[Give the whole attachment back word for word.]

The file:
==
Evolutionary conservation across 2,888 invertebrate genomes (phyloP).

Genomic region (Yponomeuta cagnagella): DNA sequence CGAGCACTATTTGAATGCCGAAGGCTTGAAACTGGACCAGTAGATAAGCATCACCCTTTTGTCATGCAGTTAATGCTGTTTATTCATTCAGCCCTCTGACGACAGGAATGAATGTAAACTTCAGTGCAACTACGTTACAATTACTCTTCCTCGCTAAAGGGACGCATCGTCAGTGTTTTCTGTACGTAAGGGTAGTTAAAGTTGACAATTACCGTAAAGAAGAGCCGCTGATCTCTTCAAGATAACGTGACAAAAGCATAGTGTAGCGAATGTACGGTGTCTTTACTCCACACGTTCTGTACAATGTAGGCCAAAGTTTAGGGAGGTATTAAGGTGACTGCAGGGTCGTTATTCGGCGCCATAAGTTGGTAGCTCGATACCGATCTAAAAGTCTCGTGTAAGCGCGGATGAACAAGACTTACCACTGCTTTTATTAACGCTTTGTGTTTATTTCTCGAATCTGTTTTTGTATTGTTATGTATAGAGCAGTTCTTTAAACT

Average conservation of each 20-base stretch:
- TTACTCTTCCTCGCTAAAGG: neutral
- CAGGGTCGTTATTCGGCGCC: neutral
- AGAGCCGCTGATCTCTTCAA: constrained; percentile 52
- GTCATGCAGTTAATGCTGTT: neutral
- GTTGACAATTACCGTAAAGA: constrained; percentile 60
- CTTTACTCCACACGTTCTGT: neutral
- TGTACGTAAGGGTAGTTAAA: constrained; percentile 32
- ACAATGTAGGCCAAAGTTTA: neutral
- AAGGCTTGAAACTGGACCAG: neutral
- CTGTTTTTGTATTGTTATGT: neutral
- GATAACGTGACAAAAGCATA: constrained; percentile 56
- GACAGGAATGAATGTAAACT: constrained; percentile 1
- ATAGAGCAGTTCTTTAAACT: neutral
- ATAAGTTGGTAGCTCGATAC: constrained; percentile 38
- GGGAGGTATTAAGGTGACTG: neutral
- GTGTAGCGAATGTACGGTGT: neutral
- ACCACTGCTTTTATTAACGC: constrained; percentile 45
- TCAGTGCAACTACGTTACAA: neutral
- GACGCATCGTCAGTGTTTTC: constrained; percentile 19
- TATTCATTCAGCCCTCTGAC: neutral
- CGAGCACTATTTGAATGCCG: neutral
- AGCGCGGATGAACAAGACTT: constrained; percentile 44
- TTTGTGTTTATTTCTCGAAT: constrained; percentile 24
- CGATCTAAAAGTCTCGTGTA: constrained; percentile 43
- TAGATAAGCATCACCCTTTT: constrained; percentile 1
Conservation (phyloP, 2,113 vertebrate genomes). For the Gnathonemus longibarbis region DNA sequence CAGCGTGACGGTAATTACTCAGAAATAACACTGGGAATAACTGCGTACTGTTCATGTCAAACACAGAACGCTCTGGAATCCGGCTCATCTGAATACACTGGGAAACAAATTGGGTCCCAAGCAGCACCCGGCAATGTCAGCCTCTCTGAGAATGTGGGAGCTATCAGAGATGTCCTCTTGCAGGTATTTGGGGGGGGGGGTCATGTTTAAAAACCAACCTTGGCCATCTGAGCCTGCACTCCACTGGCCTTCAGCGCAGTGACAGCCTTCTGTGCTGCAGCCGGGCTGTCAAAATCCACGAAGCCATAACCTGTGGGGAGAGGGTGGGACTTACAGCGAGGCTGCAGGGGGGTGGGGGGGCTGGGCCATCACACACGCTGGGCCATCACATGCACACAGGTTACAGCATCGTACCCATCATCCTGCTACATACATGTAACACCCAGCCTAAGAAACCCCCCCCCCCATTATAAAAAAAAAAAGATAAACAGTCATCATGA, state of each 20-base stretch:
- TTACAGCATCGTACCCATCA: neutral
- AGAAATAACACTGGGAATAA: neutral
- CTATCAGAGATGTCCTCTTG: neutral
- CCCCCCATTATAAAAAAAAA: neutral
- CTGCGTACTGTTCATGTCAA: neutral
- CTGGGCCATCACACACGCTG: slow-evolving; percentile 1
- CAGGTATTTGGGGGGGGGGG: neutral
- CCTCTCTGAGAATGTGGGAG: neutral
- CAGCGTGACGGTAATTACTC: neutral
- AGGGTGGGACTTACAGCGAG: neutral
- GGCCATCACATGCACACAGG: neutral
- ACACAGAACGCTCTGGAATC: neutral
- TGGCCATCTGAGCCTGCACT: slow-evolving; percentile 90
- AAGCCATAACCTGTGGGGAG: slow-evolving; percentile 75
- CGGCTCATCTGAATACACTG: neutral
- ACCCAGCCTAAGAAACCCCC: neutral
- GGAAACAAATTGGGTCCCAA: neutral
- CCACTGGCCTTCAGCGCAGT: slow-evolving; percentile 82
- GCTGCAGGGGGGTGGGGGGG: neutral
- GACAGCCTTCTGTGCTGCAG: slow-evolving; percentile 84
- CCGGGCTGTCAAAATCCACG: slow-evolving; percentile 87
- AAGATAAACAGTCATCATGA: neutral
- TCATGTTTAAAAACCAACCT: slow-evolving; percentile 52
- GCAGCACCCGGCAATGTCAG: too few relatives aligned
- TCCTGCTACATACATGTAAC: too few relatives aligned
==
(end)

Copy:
Evolutionary conservation across 2,888 invertebrate genomes (phyloP).

Genomic region (Yponomeuta cagnagella): DNA sequence CGAGCACTATTTGAATGCCGAAGGCTTGAAACTGGACCAGTAGATAAGCATCACCCTTTTGTCATGCAGTTAATGCTGTTTATTCATTCAGCCCTCTGACGACAGGAATGAATGTAAACTTCAGTGCAACTACGTTACAATTACTCTTCCTCGCTAAAGGGACGCATCGTCAGTGTTTTCTGTACGTAAGGGTAGTTAAAGTTGACAATTACCGTAAAGAAGAGCCGCTGATCTCTTCAAGATAACGTGACAAAAGCATAGTGTAGCGAATGTACGGTGTCTTTACTCCACACGTTCTGTACAATGTAGGCCAAAGTTTAGGGAGGTATTAAGGTGACTGCAGGGTCGTTATTCGGCGCCATAAGTTGGTAGCTCGATACCGATCTAAAAGTCTCGTGTAAGCGCGGATGAACAAGACTTACCACTGCTTTTATTAACGCTTTGTGTTTATTTCTCGAATCTGTTTTTGTATTGTTATGTATAGAGCAGTTCTTTAAACT

Average conservation of each 20-base stretch:
- TTACTCTTCCTCGCTAAAGG: neutral
- CAGGGTCGTTATTCGGCGCC: neutral
- AGAGCCGCTGATCTCTTCAA: constrained; percentile 52
- GTCATGCAGTTAATGCTGTT: neutral
- GTTGACAATTACCGTAAAGA: constrained; percentile 60
- CTTTACTCCACACGTTCTGT: neutral
- TGTACGTAAGGGTAGTTAAA: constrained; percentile 32
- ACAATGTAGGCCAAAGTTTA: neutral
- AAGGCTTGAAACTGGACCAG: neutral
- CTGTTTTTGTATTGTTATGT: neutral
- GATAACGTGACAAAAGCATA: constrained; percentile 56
- GACAGGAATGAATGTAAACT: constrained; percentile 1
- ATAGAGCAGTTCTTTAAACT: neutral
- ATAAGTTGGTAGCTCGATAC: constrained; percentile 38
- GGGAGGTATTAAGGTGACTG: neutral
- GTGTAGCGAATGTACGGTGT: neutral
- ACCACTGCTTTTATTAACGC: constrained; percentile 45
- TCAGTGCAACTACGTTACAA: neutral
- GACGCATCGTCAGTGTTTTC: constrained; percentile 19
- TATTCATTCAGCCCTCTGAC: neutral
- CGAGCACTATTTGAATGCCG: neutral
- AGCGCGGATGAACAAGACTT: constrained; percentile 44
- TTTGTGTTTATTTCTCGAAT: constrained; percentile 24
- CGATCTAAAAGTCTCGTGTA: constrained; percentile 43
- TAGATAAGCATCACCCTTTT: constrained; percentile 1
Conservation (phyloP, 2,113 vertebrate genomes). For the Gnathonemus longibarbis region DNA sequence CAGCGTGACGGTAATTACTCAGAAATAACACTGGGAATAACTGCGTACTGTTCATGTCAAACACAGAACGCTCTGGAATCCGGCTCATCTGAATACACTGGGAAACAAATTGGGTCCCAAGCAGCACCCGGCAATGTCAGCCTCTCTGAGAATGTGGGAGCTATCAGAGATGTCCTCTTGCAGGTATTTGGGGGGGGGGGTCATGTTTAAAAACCAACCTTGGCCATCTGAGCCTGCACTCCACTGGCCTTCAGCGCAGTGACAGCCTTCTGTGCTGCAGCCGGGCTGTCAAAATCCACGAAGCCATAACCTGTGGGGAGAGGGTGGGACTTACAGCGAGGCTGCAGGGGGGTGGGGGGGCTGGGCCATCACACACGCTGGGCCATCACATGCACACAGGTTACAGCATCGTACCCATCATCCTGCTACATACATGTAACACCCAGCCTAAGAAACCCCCCCCCCCATTATAAAAAAAAAAAGATAAACAGTCATCATGA, state of each 20-base stretch:
- TTACAGCATCGTACCCATCA: neutral
- AGAAATAACACTGGGAATAA: neutral
- CTATCAGAGATGTCCTCTTG: neutral
- CCCCCCATTATAAAAAAAAA: neutral
- CTGCGTACTGTTCATGTCAA: neutral
- CTGGGCCATCACACACGCTG: slow-evolving; percentile 1
- CAGGTATTTGGGGGGGGGGG: neutral
- CCTCTCTGAGAATGTGGGAG: neutral
- CAGCGTGACGGTAATTACTC: neutral
- AGGGTGGGACTTACAGCGAG: neutral
- GGCCATCACATGCACACAGG: neutral
- ACACAGAACGCTCTGGAATC: neutral
- TGGCCATCTGAGCCTGCACT: slow-evolving; percentile 90
- AAGCCATAACCTGTGGGGAG: slow-evolving; percentile 75
- CGGCTCATCTGAATACACTG: neutral
- ACCCAGCCTAAGAAACCCCC: neutral
- GGAAACAAATTGGGTCCCAA: neutral
- CCACTGGCCTTCAGCGCAGT: slow-evolving; percentile 82
- GCTGCAGGGGGGTGGGGGGG: neutral
- GACAGCCTTCTGTGCTGCAG: slow-evolving; percentile 84
- CCGGGCTGTCAAAATCCACG: slow-evolving; percentile 87
- AAGATAAACAGTCATCATGA: neutral
- TCATGTTTAAAAACCAACCT: slow-evolving; percentile 52
- GCAGCACCCGGCAATGTCAG: too few relatives aligned
- TCCTGCTACATACATGTAAC: too few relatives aligned